Thursday, June 9, 2011

Get Your Service On Board

By now, I bet you are familiar with the recent incident with Delta Airlines and the returning soldiers. Just in case it has not been on your radar, here is the scoop - This group of United States soldiers returning from Afghanistan needed to check bags from Baltimore to Atlanta. Delta’s policy allows 3 bags to be checked free when flying in economy and any additional would be $200 per bag. The soldiers were not aware of the charge and were not very happy when told of the additional expense - $2800 total for the entire group.

The incident involved an inflexible employee. One of the soldiers decided to tape the encounter and then post it to YouTube. (Does United and the broken guitar sound familiar here?) You can imagine the outcry that followed from the public. Don’t mess with our soldiers!

Delta responded with a change in the policy that now allows 4 bags to be checked free and have promised to “make the soldiers whole”. Delta responded quickly and appropriately. However, would it have been better to never have this incident occur? In the world of customer service, recovery is a key strategy to recoup customer loyalty. This is not the type of publicity any organization wants regardless of the recovery efforts. Millions of people know this story and have the chance to react and form an opinion about Delta.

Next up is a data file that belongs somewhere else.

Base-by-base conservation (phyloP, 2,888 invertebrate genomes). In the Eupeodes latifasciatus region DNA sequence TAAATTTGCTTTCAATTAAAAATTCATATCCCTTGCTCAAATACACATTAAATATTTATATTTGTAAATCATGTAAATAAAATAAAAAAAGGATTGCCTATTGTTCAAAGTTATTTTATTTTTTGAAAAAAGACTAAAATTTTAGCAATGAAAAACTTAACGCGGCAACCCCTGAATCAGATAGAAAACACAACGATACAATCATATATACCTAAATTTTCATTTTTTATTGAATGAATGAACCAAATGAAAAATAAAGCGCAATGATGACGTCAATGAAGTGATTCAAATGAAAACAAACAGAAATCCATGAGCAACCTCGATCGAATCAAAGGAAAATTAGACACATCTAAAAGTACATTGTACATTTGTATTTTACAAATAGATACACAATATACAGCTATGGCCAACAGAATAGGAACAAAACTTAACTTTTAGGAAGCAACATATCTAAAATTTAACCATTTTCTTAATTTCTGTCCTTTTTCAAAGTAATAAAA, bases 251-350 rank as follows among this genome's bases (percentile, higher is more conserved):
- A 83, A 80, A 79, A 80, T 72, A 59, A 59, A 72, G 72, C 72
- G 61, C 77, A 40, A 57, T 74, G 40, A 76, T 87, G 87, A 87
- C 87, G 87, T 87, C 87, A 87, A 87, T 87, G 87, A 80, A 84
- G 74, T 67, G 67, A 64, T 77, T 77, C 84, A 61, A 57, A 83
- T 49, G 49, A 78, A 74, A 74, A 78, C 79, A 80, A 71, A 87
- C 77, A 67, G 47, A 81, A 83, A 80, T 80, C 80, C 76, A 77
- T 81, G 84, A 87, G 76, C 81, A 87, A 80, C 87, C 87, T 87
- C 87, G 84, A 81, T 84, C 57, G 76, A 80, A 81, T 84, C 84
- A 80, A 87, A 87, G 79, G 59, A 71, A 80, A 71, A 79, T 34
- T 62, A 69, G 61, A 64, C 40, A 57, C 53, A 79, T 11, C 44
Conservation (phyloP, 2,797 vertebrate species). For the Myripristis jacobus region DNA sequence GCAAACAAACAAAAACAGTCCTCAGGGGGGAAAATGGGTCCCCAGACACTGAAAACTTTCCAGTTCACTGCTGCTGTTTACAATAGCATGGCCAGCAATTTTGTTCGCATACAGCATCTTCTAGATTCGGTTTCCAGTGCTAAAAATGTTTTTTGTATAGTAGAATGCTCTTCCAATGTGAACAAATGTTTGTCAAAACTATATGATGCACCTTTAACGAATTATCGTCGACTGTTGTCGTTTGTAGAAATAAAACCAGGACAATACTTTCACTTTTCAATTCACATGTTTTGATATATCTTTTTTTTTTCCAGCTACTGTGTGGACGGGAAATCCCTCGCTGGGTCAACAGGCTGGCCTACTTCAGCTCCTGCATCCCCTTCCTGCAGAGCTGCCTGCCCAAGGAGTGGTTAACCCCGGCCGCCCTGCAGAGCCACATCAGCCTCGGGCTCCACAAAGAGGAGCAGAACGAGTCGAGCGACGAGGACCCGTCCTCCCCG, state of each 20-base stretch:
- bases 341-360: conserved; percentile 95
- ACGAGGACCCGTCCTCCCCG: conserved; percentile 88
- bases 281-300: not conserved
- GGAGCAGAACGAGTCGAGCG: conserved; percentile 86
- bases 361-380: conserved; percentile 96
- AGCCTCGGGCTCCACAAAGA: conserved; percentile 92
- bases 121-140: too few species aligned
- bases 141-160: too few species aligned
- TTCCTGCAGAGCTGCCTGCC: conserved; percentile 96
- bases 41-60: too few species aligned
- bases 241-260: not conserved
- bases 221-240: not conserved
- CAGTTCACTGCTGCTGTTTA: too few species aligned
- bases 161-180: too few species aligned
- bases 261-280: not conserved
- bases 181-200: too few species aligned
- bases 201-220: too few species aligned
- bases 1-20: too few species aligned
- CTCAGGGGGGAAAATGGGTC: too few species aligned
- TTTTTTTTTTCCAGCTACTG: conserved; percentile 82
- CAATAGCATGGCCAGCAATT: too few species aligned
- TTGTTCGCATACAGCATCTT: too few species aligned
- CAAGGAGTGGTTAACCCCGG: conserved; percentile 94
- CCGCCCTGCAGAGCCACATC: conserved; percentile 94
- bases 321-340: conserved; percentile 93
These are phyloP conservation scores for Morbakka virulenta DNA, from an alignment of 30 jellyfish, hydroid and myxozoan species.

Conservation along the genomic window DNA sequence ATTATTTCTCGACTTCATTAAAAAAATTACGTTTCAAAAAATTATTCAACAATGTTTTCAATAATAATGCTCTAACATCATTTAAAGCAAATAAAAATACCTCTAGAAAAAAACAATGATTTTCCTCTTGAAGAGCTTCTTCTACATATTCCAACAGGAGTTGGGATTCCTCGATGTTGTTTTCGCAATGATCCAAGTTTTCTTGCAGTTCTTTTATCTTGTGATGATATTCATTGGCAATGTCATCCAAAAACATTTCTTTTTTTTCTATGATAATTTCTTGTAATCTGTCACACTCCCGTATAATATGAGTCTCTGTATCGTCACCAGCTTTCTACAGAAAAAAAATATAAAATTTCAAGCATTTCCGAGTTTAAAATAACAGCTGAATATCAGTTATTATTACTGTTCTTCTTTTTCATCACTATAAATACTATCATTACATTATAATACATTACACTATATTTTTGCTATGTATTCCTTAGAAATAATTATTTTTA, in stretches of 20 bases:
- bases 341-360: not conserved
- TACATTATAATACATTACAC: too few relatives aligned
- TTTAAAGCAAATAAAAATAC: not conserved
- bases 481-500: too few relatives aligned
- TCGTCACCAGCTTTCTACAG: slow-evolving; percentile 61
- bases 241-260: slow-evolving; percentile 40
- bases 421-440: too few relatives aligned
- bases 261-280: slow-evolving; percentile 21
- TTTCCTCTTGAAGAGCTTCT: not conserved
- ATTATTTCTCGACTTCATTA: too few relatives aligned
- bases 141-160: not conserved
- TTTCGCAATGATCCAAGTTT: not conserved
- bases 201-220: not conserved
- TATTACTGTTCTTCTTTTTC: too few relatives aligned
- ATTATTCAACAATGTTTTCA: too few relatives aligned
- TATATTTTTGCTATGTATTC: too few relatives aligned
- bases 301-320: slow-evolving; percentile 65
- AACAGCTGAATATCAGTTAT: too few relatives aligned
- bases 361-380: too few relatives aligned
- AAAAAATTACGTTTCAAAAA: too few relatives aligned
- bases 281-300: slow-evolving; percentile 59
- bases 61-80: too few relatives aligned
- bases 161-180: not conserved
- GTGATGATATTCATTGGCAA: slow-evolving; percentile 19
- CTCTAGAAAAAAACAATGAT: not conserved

Here is the lesson for you –

1. Check your policies and discuss what makes sense.
2. How empowered are your employees when faced with these situations?
3. What discussions do you have around issues such as these? Talk about sticky situations at team meetings, in training classes and one on one coaching.
4. Do you have guidelines in place for “exceptions”?
5. Are employees fearful of punishment when using their best judgment in similar challenging incidents?

Customer service must be thoughtful, appropriate and well intentioned. Get your team and policies on board.

To read one of the many articles -

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